Imho, you're not really in a place to make a for sure exit strategy for when you want to quit, because "man proposes; the Lord disposes". Life always hands you something unexpected. However, I respect that you would like somehow to make it easier to retreat from, and that your personality wants the pseudo security of that fantasy. I don't know if you are basically risk accepting to like cruising. My first husband was not, he didn't like to travel.

So, yes, the small condo as a place to rent out now, then live in later, that could work.

Mostly You tubes show you the easy times, when you won't kill the drone, or the video. What you see is not how it will be when you are doing it--if you choose to. A lot of newbies seem to look at buying a boat and sailing offshore to be like buying an SUV and driving to Alaska. It isn't. When on the ocean, you are living in an environment that is not forgiving to humans. On passages, you can become tired and still have to take care of the boat. You may have "beam me up, Scotty!" moments, and Scotty isn't there.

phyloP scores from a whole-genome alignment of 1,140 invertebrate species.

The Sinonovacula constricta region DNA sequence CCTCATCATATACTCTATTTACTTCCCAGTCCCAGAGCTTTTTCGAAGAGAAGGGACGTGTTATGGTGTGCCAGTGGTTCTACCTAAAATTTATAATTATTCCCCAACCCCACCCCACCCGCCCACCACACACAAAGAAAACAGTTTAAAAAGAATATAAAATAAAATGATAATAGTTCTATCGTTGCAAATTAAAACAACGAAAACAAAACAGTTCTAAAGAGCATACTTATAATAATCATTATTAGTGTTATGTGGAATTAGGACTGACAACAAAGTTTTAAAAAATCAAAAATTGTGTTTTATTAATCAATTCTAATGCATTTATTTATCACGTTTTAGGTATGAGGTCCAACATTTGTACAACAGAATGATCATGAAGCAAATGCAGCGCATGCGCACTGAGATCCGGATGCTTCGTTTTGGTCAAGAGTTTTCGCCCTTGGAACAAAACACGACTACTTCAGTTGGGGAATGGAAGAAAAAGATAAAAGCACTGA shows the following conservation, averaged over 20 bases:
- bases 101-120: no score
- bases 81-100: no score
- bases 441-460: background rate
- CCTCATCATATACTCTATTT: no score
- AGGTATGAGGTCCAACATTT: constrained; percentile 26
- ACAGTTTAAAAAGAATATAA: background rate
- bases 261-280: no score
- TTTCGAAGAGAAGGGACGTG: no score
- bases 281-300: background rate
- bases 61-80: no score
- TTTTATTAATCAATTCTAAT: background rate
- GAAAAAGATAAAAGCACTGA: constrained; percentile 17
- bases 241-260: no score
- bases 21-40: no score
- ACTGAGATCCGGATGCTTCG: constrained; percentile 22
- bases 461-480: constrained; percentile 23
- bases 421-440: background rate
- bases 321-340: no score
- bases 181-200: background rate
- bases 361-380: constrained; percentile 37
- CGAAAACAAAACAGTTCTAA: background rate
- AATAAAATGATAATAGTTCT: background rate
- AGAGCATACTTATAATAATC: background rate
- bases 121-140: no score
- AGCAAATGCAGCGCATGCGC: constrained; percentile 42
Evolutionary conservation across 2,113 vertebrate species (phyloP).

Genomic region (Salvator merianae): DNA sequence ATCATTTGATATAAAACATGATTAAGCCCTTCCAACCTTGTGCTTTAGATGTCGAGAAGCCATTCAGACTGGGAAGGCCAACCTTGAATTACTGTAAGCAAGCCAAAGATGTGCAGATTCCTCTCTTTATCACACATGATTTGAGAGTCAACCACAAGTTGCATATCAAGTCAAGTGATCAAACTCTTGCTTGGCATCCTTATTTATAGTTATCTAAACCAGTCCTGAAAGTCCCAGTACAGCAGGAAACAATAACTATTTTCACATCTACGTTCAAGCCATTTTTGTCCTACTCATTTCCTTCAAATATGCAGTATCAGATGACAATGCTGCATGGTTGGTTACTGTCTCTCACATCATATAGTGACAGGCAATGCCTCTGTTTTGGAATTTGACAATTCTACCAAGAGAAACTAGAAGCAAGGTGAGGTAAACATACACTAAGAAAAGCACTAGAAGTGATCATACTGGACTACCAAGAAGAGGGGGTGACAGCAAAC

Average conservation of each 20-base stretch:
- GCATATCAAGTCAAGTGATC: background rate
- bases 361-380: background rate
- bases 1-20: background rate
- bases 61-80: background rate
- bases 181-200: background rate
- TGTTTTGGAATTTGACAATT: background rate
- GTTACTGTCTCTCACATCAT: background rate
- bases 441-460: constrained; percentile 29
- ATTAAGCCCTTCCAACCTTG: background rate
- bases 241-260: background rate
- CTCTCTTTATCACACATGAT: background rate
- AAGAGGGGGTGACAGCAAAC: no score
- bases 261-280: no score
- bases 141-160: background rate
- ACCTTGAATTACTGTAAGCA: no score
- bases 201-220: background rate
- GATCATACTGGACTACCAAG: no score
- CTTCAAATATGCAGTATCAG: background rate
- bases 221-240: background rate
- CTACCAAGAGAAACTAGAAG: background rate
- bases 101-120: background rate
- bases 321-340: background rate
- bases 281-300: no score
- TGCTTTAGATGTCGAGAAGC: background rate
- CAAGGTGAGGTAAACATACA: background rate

Okay, I've done my job: I've tried to warn you as best I can. I hope you can take a deep breath and settle down and approach a cruising goal in a reasonable way. But really, the exit strategy is the least of what you have ahead of you.

Should you want to read up on the kinds of problems skippers have to solve, CF's Custom Google Search will take you to threads on subjects you will be interested in. Good luck with it.

Ann
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Old 30-04-2020, 22:47   #35
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Re: what do you do when you can't sail anymore?

you have gotten some excellent responses here! i'm just a noob, but i've been doing this long enough to hopefully help out.

the question you pose was huge for me a few years ago, so i've been observing. i'm in europe, and so this reflects what i've seen here:

-most rent the home out so to return to it, if needed
-more and more live on a marina berth. most rent but some buy a berth with a long concession. 20-year concessions exist. they rent it while cruising to cover the fees, and then, later on, live aboard
-some take the mast down and poke about on the rivers and canals. this is not that easy physically, as it essentially requires two people for the locks, and one of the two needs to be fit